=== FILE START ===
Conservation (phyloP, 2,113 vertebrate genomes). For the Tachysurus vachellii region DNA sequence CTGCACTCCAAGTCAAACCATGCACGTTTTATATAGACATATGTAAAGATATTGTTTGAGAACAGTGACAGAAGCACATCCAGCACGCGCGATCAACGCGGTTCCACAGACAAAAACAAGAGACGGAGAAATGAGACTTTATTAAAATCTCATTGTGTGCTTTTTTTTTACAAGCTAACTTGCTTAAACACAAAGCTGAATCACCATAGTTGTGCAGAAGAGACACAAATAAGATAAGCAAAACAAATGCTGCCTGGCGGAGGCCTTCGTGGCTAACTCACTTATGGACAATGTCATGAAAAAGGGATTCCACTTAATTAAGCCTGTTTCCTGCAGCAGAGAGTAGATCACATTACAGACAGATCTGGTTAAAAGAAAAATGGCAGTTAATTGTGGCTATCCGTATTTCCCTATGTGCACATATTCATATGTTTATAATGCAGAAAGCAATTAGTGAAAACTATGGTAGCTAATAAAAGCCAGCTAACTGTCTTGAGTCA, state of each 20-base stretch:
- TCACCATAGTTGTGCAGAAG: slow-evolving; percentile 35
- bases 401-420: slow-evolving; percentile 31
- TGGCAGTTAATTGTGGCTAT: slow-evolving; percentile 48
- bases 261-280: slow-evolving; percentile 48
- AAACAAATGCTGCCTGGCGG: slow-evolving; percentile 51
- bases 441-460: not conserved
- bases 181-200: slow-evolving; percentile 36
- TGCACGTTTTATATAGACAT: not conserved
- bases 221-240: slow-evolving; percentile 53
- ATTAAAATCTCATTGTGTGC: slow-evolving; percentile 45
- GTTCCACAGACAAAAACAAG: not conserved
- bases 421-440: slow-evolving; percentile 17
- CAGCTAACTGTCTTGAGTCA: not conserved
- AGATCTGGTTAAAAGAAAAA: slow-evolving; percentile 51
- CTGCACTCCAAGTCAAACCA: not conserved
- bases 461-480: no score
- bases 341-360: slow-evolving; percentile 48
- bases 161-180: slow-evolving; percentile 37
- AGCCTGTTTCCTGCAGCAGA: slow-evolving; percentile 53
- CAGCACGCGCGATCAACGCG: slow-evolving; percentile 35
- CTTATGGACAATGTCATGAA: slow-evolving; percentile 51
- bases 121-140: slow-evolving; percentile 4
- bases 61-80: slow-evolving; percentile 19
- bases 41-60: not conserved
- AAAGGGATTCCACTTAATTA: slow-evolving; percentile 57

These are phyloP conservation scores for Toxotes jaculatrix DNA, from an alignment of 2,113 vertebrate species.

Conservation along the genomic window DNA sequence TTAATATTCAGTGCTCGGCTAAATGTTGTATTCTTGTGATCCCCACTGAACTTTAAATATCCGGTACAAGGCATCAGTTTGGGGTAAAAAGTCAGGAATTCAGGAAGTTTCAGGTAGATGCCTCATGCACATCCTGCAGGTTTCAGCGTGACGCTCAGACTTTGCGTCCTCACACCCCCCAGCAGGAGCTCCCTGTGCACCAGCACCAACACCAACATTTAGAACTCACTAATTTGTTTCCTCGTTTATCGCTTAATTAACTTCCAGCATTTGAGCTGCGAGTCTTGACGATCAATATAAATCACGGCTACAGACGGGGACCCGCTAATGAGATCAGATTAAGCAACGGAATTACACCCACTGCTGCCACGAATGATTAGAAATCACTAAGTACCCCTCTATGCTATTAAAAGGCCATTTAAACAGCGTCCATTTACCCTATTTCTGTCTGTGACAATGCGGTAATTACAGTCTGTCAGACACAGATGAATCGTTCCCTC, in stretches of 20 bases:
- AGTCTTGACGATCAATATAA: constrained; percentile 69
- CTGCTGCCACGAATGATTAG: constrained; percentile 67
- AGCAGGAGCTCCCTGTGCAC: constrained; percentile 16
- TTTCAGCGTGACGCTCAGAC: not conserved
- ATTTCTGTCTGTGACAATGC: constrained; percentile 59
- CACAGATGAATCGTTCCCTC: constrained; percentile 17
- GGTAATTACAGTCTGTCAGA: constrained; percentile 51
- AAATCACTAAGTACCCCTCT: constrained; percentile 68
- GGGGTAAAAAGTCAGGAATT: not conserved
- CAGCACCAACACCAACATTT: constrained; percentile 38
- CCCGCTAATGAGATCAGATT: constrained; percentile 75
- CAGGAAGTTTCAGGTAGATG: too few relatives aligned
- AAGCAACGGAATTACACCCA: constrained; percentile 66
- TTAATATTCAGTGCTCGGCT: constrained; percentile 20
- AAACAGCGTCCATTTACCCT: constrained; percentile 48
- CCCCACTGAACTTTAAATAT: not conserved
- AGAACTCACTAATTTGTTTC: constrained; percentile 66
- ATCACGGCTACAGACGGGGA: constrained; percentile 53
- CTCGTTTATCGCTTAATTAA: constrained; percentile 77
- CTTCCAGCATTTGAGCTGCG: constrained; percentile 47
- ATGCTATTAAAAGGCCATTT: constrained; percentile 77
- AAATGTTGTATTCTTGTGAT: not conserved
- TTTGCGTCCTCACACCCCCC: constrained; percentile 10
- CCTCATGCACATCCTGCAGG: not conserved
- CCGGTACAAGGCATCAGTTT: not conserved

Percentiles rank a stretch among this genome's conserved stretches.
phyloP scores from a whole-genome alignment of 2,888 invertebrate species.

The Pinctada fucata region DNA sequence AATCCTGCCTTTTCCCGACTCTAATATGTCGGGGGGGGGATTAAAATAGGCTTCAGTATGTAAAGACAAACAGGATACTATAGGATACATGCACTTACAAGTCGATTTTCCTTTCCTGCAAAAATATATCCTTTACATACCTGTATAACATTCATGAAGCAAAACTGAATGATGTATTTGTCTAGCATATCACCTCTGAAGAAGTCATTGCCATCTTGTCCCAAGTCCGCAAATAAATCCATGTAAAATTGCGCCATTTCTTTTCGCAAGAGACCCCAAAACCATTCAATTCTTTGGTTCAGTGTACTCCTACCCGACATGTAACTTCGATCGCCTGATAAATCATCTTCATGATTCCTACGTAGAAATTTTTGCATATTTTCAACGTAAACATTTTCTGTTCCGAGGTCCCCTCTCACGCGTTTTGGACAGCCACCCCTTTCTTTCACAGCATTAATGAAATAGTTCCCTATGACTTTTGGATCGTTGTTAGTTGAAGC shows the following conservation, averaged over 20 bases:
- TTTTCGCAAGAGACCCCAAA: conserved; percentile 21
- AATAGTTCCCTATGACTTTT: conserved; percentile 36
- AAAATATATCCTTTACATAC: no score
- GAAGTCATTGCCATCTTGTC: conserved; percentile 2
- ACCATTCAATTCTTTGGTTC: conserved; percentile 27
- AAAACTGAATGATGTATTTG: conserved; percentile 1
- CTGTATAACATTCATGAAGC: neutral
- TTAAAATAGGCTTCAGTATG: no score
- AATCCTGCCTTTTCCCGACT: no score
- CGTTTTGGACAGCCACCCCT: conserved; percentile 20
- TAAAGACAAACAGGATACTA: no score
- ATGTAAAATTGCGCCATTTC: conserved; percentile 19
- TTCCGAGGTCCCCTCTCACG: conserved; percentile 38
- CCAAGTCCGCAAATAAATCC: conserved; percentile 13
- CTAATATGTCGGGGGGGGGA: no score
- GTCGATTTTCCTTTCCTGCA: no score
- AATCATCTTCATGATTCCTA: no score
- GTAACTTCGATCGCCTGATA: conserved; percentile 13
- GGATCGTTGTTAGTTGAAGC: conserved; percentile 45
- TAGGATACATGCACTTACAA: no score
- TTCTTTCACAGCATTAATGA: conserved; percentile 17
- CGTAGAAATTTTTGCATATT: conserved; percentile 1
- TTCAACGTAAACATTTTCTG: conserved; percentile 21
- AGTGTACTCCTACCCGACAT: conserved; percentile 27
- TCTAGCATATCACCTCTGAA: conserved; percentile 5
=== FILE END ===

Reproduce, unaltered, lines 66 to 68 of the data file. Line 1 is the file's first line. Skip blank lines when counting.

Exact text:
- CGTTTTGGACAGCCACCCCT: conserved; percentile 20
- TAAAGACAAACAGGATACTA: no score
- ATGTAAAATTGCGCCATTTC: conserved; percentile 19